Inside Morocco's Historic Communal Granaries

Indigenous communities are drawing on 1,000-year-old traditions to create a sustainable future in North Africa.

Historic Communal Granary in Morocco by Steven JohnsonGlobal Heritage Fund

What are communal granaries?

Granaries known as igoudar were central to North Africa's Indigenous Amazigh civilization for over 1,000 years. 

As nomadic men and women adopted more settled and agrarian lifestyles, they founded granaries in remote and defensible locations.

Historic Communal Granary in Morocco by Amar GroverGlobal Heritage Fund

What was their purpose?

Working together in the harsh desert environment, communities shared the land and split crops. They stored surpluses in granaries where each family was allotted storage space. 


Historic Communal Granary in Morocco by Steven JohnsonGlobal Heritage Fund

What was their social importance?

The granaries were crucial for social cohesion and survival in the inhospitable environment. Even today, the institution still persists within some communities. 


Historic Communal Granary in Morocco by David GoeuryGlobal Heritage Fund

What are the threats?

In recent decades, rural depopulation caused by climate change has endangered these historic sites. As dwindling economic opportunities drive younger generations to Morocco's cities, the granaries are left to crumble. 

Restoring a Communal Granary in Morocco by David GoeuryGlobal Heritage Fund

How to restore the granaries?

Yet local men and women are working to protect their communal heritage. They train with master artisans in traditional building and crafts, learning to protect the granaries and create new sources of income.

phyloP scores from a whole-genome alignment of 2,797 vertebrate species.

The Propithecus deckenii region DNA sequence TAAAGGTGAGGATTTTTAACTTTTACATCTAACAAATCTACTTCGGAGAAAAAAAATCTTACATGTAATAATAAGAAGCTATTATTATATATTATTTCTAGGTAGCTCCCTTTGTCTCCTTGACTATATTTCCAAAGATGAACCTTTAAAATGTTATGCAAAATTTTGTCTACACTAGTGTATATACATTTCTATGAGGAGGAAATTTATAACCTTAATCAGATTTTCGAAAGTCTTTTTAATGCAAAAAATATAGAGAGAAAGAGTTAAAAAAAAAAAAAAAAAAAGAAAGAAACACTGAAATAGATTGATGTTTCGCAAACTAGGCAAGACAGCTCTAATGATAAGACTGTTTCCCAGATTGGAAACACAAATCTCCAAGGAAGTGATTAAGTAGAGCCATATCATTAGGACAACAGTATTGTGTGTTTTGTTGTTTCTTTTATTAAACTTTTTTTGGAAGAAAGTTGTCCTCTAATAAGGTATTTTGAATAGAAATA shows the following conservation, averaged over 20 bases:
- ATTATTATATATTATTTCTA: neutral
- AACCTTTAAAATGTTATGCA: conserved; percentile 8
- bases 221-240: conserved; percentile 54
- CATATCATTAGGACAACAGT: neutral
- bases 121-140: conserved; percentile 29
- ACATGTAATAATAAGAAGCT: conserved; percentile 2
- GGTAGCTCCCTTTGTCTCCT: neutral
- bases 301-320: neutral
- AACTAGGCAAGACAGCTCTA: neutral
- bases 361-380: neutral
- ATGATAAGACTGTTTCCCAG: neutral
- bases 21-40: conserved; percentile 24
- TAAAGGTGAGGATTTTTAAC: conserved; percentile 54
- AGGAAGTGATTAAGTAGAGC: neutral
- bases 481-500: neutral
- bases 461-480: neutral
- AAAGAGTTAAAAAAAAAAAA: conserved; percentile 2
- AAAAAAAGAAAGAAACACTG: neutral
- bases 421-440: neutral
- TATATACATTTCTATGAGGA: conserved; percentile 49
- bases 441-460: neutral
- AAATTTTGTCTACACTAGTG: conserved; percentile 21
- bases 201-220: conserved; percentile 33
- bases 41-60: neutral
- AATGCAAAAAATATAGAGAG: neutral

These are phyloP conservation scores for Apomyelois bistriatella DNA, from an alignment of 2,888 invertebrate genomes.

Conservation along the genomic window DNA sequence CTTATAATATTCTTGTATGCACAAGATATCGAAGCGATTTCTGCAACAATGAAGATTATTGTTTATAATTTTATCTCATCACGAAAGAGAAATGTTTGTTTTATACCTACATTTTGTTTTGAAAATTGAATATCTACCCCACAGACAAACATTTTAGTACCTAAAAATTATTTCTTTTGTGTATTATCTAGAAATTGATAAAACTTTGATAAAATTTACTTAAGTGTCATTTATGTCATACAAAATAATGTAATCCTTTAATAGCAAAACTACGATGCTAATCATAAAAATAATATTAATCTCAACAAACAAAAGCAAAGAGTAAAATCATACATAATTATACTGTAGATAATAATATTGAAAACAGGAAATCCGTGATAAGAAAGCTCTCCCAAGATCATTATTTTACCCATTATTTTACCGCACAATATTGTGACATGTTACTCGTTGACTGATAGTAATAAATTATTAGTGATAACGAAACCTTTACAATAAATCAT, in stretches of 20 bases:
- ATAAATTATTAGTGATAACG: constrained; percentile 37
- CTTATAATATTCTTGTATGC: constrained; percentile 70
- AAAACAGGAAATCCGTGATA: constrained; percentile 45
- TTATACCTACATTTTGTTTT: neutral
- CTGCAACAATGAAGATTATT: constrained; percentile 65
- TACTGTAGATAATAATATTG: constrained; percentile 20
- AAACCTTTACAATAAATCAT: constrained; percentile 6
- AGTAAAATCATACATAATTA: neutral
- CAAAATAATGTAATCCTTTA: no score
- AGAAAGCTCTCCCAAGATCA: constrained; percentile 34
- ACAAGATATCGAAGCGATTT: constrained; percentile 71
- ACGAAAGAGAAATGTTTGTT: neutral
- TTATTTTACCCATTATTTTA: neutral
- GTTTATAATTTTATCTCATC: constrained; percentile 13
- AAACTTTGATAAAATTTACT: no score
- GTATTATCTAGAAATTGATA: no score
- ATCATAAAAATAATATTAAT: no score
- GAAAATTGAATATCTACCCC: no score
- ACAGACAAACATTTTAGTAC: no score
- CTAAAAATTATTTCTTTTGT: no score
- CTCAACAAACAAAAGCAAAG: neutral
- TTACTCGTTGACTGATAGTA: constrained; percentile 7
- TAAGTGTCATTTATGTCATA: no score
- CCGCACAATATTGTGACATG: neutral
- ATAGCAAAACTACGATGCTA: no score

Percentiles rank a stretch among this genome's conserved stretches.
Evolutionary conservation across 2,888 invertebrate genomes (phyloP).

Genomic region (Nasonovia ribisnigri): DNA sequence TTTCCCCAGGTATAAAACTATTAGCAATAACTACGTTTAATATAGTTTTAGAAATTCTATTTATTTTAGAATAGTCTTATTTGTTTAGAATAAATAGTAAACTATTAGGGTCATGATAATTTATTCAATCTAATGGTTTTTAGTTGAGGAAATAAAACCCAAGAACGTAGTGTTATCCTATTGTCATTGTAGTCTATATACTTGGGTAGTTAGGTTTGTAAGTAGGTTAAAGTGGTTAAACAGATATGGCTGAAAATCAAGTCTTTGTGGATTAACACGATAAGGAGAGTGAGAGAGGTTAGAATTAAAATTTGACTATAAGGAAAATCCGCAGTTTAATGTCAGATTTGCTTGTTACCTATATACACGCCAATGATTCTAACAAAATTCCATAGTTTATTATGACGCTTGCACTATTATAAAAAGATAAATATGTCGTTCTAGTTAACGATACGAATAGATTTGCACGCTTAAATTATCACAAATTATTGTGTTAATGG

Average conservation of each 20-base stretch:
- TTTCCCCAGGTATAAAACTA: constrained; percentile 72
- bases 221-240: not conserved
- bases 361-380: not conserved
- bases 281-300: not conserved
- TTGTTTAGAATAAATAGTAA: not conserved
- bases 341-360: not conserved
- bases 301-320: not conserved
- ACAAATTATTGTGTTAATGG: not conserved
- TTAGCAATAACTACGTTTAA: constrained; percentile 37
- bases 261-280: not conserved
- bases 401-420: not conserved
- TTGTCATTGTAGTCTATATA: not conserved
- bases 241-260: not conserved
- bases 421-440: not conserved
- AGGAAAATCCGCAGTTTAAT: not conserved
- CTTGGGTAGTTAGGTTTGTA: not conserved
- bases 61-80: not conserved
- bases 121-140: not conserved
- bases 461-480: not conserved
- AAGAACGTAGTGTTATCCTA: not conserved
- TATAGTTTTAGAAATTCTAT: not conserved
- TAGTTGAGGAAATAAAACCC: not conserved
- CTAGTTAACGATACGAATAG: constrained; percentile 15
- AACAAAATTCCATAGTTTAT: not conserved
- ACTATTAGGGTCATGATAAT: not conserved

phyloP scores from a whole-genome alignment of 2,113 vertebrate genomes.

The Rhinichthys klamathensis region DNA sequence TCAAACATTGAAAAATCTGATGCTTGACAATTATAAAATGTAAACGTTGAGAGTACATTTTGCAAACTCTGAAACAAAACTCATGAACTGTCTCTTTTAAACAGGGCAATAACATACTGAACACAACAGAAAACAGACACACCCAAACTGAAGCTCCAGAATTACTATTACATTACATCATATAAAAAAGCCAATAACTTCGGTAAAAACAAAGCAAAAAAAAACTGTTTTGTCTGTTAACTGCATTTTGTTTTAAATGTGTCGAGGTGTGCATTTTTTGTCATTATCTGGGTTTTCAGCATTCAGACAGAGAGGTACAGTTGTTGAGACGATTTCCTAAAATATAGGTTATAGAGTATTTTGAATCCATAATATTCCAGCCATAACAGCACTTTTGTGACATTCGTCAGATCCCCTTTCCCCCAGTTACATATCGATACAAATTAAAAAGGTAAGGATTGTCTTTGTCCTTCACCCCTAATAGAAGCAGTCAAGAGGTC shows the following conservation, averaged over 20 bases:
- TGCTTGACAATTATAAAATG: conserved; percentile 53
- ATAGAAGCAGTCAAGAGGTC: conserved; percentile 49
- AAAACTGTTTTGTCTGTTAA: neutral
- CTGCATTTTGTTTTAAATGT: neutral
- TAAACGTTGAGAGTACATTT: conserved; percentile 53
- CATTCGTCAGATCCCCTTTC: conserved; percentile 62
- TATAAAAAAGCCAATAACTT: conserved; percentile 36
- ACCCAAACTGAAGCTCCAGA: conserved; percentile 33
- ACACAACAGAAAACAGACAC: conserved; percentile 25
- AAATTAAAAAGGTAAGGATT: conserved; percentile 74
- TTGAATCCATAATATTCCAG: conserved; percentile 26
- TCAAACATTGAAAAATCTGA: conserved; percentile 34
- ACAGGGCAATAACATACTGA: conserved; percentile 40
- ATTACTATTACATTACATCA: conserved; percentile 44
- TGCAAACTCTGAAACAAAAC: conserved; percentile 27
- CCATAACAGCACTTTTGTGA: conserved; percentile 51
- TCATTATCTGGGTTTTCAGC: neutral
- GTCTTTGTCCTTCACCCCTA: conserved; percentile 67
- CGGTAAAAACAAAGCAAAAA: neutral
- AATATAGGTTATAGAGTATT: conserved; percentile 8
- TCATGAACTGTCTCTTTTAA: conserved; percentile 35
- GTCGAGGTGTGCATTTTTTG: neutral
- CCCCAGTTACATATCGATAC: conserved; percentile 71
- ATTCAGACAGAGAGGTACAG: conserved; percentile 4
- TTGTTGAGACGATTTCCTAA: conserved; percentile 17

Restoring a Communal Granary in Morocco by David GoeuryGlobal Heritage Fund

Transferable skills training for men...

Workmen learn to restore the crumbling granaries using local building materials and traditional techniques. In addition to protecting the historic granaries, they can translate this training into building opportunities at other sites.

Artisan Training in Morocco by Steven JohnsonGlobal Heritage Fund

...and women.

Experts such as designer Amina Agueznay train local women to revitalize regional creative industries. Through workshops, the women keep ancestral traditions alive and create new ways to support themselves and their families.

Children at Workshop in Morocco by David GoeuryGlobal Heritage Fund

Engaging Youth to Protect Heritage

Local children learn about their ancestral heritage and natural environment by visiting ancient granaries, meeting craftspeople, cleaning palmgroves, and creating models from palmgrove plants and recycled materials.

Discover More

Morocco's Communal Granaries

In Depth: Amtoudi Granary

"Morocco’s Historic Granaries," An Interview with Global Heritage Fund Executive Director Nada Hosking

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Association les gardiens de la Mémoire
Salima Naji
Amina Agueznay
Wilaya Souss Massa
Regional Council, Souss Massa
Societé de Développement Régional Tourisme Souss Massa (SDR)
Prince Claus Fund
Ecole polytechnique Fédérale de Lausane EPFL (Lausanne, Switzerland)
Haute Ecole du Travail Social des Hautes Ecoles de Suisse Occidentale HETS-HES SO (Genève, Switzerland)
Sorbonne Université (Paris, France)
Ecole nationale d'architecture d'Agadir

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